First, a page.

8. As regards the 3rd respondent, the report is that on 17-1-1976, at about 5.42 p.m. the respondent No. I was seen entering the office of the 3rd respondent. They came out of the building at about 5.52 p.m. and entered Moonlight Hotel at 5.53 p.m. They went to the 3rd floor. The detective got hold of a woman of easy virtue from nearby and followed them in the hotel. The 1st and the 3rd respondents were supposed to have been registered as Mr. & Mrs. Shah. The detective registered himself in the register. The detective came out soon thereafter and the respondents Nos. 1 and 2 came out at about 6.55 p.m. The report does not mention any photographs having been taken, but three photographs are produced, alleged to have been taken at the same time, that is at about 5.53 p.m.
9-28. (His Lordship then considered the evidence and proceeded).
29. In the circumstances I am convinced of the following facts:
(a) that the respondents nos. 1 and 2 were meeting frequently in a dubious manner and in suspicious circumstances and it is clear that the purpose of meeting was not innocent or what is alleged in the instant petition.
(b) that they were seen by the detective in the Shabnam and Paramount Restaurants and the story that they had met at saree centres or hospital is not worthy of any credence.
(c) that they were travelling together in taxis and were seen travelling in a taxi at least once. Assertion by both of them to the contrary cannot be believed.
(d) that the visit of the 1st respondent at least to the office of the 3rd respondent on 17th Jan., 1976, is proved and that, visit was for some unexplained purpose which is bound to arouse anybody's suspicion as to the purpose of the visit.
(e) that the 1st respondent carried on with her flirting in spite of two complaints in writing by the petitioner, to which there is no reply nor any explanation as to why replies were not given.
(f) It is clear that the 1st respondent did not care for the feelings of the petitioner and had at no time made any attempt to allay such suspicions; on the contrary she continued to act in a manner which would fan the fire of suspicion.
30. Another thing which requires mentioning is the attack on the other family members of the petitioner. The instructions of the 2nd respondent to his advocates to attack the petitioner's mental condition by referring to the family history was thoroughly unjustified. Before me, Mr. Vakharia for the 2nd respondent referred to the case put to the petitioner about the litigation between himself and his brother and about his father being of unsound mind and the case put that the suspicions of the petitioner were due to the suspicions of the petitioner were due to his mental debility inherited from his father. The advocates have also raked up the family history about the brother of the petitioner by alleging that the brother of the petitioner and his wife had been living separately before their death; that one of the sons of his another brother had taken divorce twice; that two sons of another brother had taken divorce and that in those cases the wives had filed the petitions. It is also raked up that another son of an uncle of the petitioner had left his wife and children. I do not think that this type of attack is at all justified and the cross examination on this line ought to have been stopped by the trial Court. The family history of the relatives does not and cannot reflect on the mental condition of the petitioner. When such questions were asked, the learned Judge ought to have enquired from the advocates for the respondents how they were relevant and as to whether they were going to lead any medical evidence on the subject that the father of the petitioner suffered from mental debility which could have been inherited by the petitioner and that the character of the other family members who were involved in divorces would also medically make the petitioner prone to entertain unjustifiable suspicions. It is obvious from the fact that no such evidence was led, that the respondents did not at any time desire to lead any such evidence and the entire cross-examination to say the least, is irresponsible and was conducted only to throw mud at and run down the petitioner and ought not to have been indulged into. The learned advocate for the 1st respondent ought not to have indulged in such scurrilous cross-examination. Even the advocate fir the 2nd respondent after adopting the contention of the 1st respondent in this appeal insisted on relying on this part of the cross-examination is spite of my request not to documents so. This attitude of the advocate has to be strongly deprecated.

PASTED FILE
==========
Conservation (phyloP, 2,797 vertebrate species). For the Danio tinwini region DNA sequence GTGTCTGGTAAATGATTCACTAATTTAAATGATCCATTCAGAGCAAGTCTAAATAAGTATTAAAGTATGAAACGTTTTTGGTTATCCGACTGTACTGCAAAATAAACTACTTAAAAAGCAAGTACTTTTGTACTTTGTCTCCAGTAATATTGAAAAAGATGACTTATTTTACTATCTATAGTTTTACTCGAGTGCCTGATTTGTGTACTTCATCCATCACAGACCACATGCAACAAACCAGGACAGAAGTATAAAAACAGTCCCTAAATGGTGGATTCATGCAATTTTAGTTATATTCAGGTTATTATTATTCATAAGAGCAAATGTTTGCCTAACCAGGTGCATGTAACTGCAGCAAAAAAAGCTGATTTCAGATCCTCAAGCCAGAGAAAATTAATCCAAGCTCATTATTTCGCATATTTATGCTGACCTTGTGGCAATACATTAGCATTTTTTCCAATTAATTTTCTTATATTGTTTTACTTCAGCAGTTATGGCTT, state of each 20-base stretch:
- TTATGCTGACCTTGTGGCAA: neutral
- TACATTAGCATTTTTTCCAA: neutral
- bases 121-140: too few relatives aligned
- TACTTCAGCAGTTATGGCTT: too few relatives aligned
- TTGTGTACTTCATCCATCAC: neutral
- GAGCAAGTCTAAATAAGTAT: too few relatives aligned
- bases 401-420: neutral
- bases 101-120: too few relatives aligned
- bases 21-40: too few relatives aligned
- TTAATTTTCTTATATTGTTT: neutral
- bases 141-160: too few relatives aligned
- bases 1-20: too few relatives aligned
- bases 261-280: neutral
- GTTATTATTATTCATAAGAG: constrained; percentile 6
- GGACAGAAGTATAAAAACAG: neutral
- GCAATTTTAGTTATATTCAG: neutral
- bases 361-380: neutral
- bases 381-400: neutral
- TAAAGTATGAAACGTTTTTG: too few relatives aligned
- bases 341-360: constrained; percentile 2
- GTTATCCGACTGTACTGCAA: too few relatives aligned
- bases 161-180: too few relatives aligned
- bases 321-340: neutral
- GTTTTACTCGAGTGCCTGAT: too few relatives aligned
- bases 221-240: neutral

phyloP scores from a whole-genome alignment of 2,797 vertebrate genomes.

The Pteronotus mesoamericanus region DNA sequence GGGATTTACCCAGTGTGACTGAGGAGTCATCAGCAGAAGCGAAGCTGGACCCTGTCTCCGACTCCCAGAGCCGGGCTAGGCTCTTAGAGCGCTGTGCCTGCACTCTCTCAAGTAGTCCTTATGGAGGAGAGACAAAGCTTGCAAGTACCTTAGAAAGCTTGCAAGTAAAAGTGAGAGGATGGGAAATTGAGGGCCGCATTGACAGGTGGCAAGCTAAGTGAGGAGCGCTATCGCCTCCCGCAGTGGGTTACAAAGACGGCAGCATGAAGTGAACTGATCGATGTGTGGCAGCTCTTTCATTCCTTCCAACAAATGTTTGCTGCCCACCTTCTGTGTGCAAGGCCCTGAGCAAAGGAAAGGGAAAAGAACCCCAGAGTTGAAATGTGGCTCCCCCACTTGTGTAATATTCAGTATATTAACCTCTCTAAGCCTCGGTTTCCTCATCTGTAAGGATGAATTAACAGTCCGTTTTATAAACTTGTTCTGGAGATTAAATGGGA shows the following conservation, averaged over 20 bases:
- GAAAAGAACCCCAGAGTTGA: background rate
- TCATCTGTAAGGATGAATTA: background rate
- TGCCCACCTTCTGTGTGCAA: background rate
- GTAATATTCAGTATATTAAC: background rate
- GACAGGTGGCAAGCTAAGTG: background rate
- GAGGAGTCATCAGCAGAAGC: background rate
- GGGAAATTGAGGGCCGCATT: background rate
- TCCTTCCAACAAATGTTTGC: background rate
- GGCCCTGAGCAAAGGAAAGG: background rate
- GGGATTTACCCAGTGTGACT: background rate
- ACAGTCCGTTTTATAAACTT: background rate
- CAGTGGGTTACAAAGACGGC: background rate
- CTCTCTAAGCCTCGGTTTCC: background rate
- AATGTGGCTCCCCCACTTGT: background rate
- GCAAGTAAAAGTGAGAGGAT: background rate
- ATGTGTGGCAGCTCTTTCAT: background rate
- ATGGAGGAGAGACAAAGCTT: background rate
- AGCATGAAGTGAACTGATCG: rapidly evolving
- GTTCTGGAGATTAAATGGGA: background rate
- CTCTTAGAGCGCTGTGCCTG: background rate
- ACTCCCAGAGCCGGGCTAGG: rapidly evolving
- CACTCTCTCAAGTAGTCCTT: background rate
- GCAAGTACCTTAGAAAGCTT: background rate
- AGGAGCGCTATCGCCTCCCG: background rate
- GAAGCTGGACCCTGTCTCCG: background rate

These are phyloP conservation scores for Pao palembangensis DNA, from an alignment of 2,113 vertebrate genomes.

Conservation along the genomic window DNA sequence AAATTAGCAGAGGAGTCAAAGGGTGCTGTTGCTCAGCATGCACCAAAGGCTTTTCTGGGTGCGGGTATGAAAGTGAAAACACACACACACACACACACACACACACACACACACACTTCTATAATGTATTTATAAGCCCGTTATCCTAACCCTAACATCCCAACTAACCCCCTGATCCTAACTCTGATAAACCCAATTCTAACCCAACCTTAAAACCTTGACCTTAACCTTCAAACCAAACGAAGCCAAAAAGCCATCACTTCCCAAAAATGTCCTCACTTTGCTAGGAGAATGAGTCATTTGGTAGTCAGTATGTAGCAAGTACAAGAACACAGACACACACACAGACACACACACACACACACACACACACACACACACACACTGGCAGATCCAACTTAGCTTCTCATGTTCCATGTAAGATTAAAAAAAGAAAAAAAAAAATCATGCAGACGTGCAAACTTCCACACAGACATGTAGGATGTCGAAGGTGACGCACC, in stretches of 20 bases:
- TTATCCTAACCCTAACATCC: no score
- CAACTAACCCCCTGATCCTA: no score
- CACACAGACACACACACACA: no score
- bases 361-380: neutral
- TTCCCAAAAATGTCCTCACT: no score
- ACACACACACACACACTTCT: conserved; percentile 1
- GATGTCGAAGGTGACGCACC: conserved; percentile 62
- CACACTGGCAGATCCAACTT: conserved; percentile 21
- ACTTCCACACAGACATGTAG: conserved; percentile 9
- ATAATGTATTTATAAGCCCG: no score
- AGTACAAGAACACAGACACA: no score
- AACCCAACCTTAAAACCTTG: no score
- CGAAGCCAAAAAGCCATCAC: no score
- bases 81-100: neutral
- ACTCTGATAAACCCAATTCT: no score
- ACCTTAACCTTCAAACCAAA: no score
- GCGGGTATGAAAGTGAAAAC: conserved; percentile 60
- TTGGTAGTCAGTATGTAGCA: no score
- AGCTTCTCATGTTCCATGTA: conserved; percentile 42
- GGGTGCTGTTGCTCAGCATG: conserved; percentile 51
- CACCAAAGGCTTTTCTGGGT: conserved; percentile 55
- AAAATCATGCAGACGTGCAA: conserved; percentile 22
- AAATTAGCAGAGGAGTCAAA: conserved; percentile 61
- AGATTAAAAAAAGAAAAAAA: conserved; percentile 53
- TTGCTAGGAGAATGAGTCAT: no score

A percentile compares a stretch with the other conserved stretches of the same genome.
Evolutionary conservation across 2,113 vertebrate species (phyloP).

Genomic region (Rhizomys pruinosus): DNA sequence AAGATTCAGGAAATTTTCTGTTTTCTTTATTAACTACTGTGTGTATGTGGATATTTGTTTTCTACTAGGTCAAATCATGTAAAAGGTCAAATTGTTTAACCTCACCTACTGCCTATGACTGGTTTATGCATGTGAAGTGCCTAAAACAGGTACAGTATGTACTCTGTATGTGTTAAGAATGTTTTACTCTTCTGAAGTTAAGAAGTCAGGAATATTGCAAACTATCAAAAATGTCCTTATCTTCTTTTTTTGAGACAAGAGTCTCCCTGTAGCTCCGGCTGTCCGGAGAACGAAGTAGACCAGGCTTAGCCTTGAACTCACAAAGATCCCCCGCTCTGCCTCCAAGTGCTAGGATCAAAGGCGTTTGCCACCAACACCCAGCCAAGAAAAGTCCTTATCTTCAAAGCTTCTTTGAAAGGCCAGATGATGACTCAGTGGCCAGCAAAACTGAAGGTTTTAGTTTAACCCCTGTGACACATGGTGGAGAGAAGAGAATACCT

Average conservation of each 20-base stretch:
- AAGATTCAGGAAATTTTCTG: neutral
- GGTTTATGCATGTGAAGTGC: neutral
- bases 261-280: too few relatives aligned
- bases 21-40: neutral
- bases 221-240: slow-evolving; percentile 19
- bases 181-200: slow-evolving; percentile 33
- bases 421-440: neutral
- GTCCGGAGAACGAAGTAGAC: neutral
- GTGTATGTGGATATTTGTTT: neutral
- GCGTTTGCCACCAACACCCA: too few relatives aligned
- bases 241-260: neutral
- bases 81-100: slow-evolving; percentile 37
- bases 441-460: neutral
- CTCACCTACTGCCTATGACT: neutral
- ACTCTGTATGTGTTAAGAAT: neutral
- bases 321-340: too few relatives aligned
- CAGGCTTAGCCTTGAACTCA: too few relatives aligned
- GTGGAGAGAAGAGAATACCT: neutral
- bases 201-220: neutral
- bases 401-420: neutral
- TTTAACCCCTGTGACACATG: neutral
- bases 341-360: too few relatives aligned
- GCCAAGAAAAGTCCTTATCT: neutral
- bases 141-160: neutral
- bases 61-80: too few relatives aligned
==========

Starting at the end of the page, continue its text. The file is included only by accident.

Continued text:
31. There is nothing in the established facts to show that the 1st respondent was guilty of adultery, though there is enough evidence to show that she was carrying on with the 2nd respondent. As regards the other incidents in the report regarding Oriental Restaurant, I am not prepared to accept them in the absence of any corroborative evidence. There are no photographs near that place, which the detective could have easily taken. Therefore, I deem it inadvisable to rely on this evidence, particularly, in view of the tendency on his part to boaster up the incidents or add imaginary incident.
32. This bring me to the question as to whether the conduct of the 1st respondent was such, as to have caused danger to life, limb or health, bodily or mentally of the petitioner or as to give rise to reasonable apprehension of such danger.
33. Mr, Shah has relied on Parihar v. Parihar, , for the purpose of showing as to what constitutes mental cruelty. We are not concerned with the facts of this case. Various judgments are considered in the said judgment and observation made on the basis thereof. The relevant observations are as follows: